By Doug Graham
COLUMBUS, Kan. — Sam and Frieda Lancaster, owners of Claythorne Lodge, have a number of strategies to attract customers.
The lodge, a few miles west of Columbus at 1329 N.W. 100th Road, will be host for a nationally advertised clay-shooting event dubbed the Freedom Cup on June 27-29. It is a 200-target shooting competition. A separate European-style shooting competition also will be held.
While the Freedom Cup is aimed mainly at seasoned shooters, the owners say Claythorne offers one-stop shopping for people interested in shotgun sporting — even if they have never before held a gun.
“We host these registered events,” said Frieda Lancaster, “(but) we’re also here for the beginners.”
“Youth and ladies,” added Sam Lancaster. “We cater to youth and ladies. Get ‘em started.”
Bill and Jerry Trotnic visited Claythorne Lodge recently for a round of clay shooting. The brothers were first-time shooters at Claythorne.
Bill Trotnic, from Oswego, read about Claythorne, and when Jerry Trotnic visited from Spring, Texas, he decided to head to the lodge for some family shooting.
“I love it,” said Jerry Trotnic, after firing his first few shots.
The lodge features winding trails that lead to dozens of clay-shooting stations, often nestled near small ponds. The range was designed by Sam Lancaster, who had to keep in mind the direction of fire at each station.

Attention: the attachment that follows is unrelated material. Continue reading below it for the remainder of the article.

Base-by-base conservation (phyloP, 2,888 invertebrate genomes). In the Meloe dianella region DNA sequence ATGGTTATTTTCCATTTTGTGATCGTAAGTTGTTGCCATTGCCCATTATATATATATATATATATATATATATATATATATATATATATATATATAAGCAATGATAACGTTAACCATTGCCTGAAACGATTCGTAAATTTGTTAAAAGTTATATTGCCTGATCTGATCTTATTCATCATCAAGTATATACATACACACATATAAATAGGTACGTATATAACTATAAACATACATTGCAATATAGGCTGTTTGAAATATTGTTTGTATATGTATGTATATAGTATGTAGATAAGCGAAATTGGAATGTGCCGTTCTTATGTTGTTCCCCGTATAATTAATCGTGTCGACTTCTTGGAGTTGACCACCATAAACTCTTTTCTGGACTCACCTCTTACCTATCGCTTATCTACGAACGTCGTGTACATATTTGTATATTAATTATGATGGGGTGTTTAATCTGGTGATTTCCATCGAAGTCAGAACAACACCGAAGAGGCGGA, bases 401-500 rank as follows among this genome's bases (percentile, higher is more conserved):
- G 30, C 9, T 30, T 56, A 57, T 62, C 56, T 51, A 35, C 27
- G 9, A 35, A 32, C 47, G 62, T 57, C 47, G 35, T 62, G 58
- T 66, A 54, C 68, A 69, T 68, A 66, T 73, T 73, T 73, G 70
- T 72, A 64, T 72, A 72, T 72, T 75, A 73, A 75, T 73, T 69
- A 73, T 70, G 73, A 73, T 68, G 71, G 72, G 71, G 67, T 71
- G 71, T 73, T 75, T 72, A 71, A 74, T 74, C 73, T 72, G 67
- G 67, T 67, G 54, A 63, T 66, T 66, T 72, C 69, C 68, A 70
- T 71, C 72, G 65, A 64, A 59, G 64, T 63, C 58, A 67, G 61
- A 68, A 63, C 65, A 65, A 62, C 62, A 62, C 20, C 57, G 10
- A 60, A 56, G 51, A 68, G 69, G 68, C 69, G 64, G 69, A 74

“Golf with a shotgun is what it has been called at times,” he said.
Claythorne also features fully automated courses. Computer-controlled machines throw clays at the press of a button.
“What’s unique about that is an individual all alone can come throw his own targets,” Sam Lancaster said.
Manager Jake Neely said the courses change every other week to keep the regulars — some of whom visit twice a week — entertained.
Neely said he does a little bit of everything at Claythorne, from escorting novice shooters to giving safety lessons to cooking meals for those staying in the lodge’s 14 bedrooms.
He also staffs the register at the pro shop, which stocks everything shooters might need, including earplugs, ammunition, safety glasses and clothing.
The Lancasters said Claythorne also is host for corporate gatherings, and offers several conference rooms to accommodate workshops and meetings.
“Our main objective is to be a corporate retreat,” said Frieda Lancaster.
It also has several buildings with sleeping rooms, one of which has a large lounge with some of the Lancasters’ hunting trophies — including two moose heads.
There is more to shoot than targets.
Claythorne also offers half-day and full-day quail and pheasant hunts. Guided and unguided hunts are available with and without breakfast or lunch. The Lancasters also own a big-game hunting lodge called Bohar.
By Doug Graham